For university graduates, searching for and starting a graduate job can be daunting. With limited networks and connections in professional careers, it can be difficult to access advice to set you up for success. Dell Young Leaders program alum Amy shares her advice on finding the right work environment. Amy is an assistant manager within the financial services sector, specializing in forensics.
How do you know if a working environment is right for you?
Through my experience, I’ve learned that the right work environment is a place where you feel comfortable voicing your concerns, and can ask questions without fear of intimidation, humiliation, or anything going wrong.
Quite often you are asked to do tasks in your job, and you don’t always know why you’re doing it, so it’s natural to ask questions around the larger context. In my current work environment, I’m encouraged to ask those questions to provide context. My managers and my team know that I am always trying to figure out the bigger picture and in forensics that’s critical.
What other factors would you encourage recent graduates to look for?
Look at how the company might support your growth. When I start a new role, I always want to start by learning the responsibilities of the role, but I also want to look for ways to improve my skills and knowledge. Explore what opportunities exist for feedback from line managers and potentially any mentorship programmes within the organization. This isn’t about figuring out how to get promoted immediately – but rather understanding how the environment would support you to perform to your potential.
The right work environment is often about the culture of the organisation, whether you fit in. In the different work environments, I’ve been in, I’ve learned to listen to my instinct, deep down you always know if something is right or wrong. If you feel comfortable, then you know you’re in the right environment, but if something triggers you or someone says something that makes you feel uncomfortable, then you definitely question if that’s the right work environment for you.
What helped you in university to prepare you for the working world?
I ended up in a field that I didn’t study in my undergraduate degree so I believe that you can’t necessarily know what the actual working environment is going to be like before you get there. The one thing that I thought was the most useful was the Dell Young Leaders events we had about time management, emotional intelligence, and the importance of soft skills. In the working world, you need to work with different people and understand lots of personalities. You realise you have to understand how to interact with others and how you interact with yourself. You need to be self-aware about how you’re going to react to certain situations and handle them better when you are faced with challenges and situations that you don’t like.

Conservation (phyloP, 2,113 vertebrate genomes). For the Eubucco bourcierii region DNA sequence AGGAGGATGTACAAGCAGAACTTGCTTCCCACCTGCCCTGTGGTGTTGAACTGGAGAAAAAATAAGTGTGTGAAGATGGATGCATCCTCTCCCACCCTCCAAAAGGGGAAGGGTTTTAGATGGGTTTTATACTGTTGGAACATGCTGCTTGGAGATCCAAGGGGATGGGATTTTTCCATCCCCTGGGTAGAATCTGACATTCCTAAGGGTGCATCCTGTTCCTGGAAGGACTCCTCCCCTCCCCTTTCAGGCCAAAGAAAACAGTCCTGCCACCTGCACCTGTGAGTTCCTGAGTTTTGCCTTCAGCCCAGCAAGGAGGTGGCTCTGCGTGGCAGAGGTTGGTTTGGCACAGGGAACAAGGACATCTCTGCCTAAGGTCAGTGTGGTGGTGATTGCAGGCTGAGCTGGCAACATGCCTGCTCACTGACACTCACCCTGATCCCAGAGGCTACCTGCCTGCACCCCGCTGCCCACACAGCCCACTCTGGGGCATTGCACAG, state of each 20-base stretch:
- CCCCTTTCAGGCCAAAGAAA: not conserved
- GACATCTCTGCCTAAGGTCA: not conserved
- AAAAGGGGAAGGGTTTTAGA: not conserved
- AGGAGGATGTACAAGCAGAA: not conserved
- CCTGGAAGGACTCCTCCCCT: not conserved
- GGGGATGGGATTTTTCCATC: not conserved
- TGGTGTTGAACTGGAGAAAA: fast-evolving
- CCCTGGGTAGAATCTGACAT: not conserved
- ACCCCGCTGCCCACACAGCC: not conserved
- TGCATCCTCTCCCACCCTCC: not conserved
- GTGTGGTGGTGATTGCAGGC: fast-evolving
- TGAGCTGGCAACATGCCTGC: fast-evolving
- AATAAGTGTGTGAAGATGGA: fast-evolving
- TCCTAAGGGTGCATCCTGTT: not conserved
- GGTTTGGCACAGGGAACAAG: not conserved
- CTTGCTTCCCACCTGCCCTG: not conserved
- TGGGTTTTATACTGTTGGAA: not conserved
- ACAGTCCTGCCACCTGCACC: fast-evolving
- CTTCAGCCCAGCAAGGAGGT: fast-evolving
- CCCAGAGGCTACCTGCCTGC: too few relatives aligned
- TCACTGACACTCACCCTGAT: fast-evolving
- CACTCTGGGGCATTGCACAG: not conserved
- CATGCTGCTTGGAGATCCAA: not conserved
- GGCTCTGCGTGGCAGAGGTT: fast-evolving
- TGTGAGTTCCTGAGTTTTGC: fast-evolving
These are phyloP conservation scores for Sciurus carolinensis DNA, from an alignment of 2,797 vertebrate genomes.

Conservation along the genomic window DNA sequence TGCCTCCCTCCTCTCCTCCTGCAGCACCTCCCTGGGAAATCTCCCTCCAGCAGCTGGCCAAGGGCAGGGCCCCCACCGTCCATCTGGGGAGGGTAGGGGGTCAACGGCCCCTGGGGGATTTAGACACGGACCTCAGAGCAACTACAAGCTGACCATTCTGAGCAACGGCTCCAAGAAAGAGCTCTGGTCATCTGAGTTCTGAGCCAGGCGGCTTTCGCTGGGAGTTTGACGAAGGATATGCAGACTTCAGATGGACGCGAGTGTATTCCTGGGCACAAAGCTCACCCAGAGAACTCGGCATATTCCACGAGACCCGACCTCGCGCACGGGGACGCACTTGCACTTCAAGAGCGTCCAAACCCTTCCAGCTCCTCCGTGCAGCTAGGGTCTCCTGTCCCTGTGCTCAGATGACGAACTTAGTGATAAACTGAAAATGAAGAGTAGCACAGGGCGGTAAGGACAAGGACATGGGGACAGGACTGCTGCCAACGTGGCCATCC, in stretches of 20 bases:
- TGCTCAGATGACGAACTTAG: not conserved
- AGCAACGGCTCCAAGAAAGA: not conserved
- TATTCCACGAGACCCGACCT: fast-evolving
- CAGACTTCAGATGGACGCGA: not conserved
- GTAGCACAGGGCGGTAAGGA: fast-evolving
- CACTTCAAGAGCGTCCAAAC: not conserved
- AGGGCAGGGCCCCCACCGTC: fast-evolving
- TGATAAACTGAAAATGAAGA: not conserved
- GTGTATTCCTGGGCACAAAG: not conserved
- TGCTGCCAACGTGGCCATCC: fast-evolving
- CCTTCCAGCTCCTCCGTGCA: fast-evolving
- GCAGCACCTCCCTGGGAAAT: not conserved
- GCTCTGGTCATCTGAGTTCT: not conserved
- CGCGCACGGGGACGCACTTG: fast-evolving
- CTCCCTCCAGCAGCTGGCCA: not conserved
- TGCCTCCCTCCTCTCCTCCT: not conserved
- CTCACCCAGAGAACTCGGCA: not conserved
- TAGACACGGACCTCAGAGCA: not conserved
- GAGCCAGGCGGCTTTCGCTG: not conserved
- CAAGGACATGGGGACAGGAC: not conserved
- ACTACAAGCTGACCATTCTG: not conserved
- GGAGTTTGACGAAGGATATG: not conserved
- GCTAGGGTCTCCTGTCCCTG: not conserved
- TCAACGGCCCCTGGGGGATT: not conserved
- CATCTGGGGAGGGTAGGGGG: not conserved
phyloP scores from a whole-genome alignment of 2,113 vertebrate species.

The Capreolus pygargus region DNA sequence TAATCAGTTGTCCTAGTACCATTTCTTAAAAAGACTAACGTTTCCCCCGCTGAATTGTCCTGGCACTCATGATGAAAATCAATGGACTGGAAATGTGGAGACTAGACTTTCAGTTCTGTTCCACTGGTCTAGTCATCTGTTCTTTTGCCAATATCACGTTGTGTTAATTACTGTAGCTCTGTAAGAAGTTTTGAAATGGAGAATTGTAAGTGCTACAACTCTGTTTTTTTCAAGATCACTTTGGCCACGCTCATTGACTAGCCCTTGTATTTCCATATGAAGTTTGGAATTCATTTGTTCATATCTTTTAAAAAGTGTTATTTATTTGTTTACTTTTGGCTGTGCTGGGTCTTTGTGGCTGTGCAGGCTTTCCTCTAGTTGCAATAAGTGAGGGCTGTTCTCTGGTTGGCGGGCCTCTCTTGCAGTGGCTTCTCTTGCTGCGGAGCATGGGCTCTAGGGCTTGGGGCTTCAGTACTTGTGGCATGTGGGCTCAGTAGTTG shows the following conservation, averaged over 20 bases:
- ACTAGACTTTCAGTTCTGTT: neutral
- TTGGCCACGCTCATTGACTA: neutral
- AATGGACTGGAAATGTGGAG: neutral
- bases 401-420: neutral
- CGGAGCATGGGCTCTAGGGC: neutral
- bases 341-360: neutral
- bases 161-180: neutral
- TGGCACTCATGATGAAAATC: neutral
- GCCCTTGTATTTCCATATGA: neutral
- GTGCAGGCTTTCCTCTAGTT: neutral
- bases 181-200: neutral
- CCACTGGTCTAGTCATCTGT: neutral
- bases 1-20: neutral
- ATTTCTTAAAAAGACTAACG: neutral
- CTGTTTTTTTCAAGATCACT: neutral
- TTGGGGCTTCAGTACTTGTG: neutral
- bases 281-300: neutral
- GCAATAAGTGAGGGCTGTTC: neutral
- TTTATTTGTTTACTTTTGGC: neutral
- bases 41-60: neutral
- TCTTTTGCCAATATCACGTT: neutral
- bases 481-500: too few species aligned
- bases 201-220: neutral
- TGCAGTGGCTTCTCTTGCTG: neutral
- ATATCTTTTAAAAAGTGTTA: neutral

What tips and advice do you have for students looking to join the working world?
The most important thing is to reach out to individuals in the working world to ask them for their first-hand accounts, even as you acknowledge that it won’t be the same for everybody. Recently, one of the Dell Young Leaders students reached out to me and asked me for advice. The fact that she reached out is already a good step for her because she’s thinking ahead to life after university. So often in university, you can get so bogged down with tests and assignments thinking that I just need to get to next week.
In the high-paced university environment, you don’t actually get the time to think about what you want to do. That was definitely true for me. I started in BCom Accounting and thought I would follow the chartered accounting stream like many others. At some point, I realized that wasn’t the path for me, but I didn’t fully know what I wanted to do until I entered the working world. I’m glad I did the different jobs that I did because I see them as stepping stones to where I am today. However, I do feel that I didn’t take enough time at university to ask myself what are you going to do? I kind of waited and applied to jobs that seemed ok, but I didn’t do enough research to see all the potential jobs that I could do.
If you want to work in a particular job, go speak to someone doing that job. Ask those hard questions that you can only get if you ask someone directly as opposed to googling something. Company websites can be useful but you need to get honest input from people doing the job you want to do.
The Career Insights Series is designed to help graduate job seekers. Dell Young Leaders alumni share insights on their career path, highlight a day in the life at their employer, and provide guidance to students on how to stand out to employers and prepare for the world of work.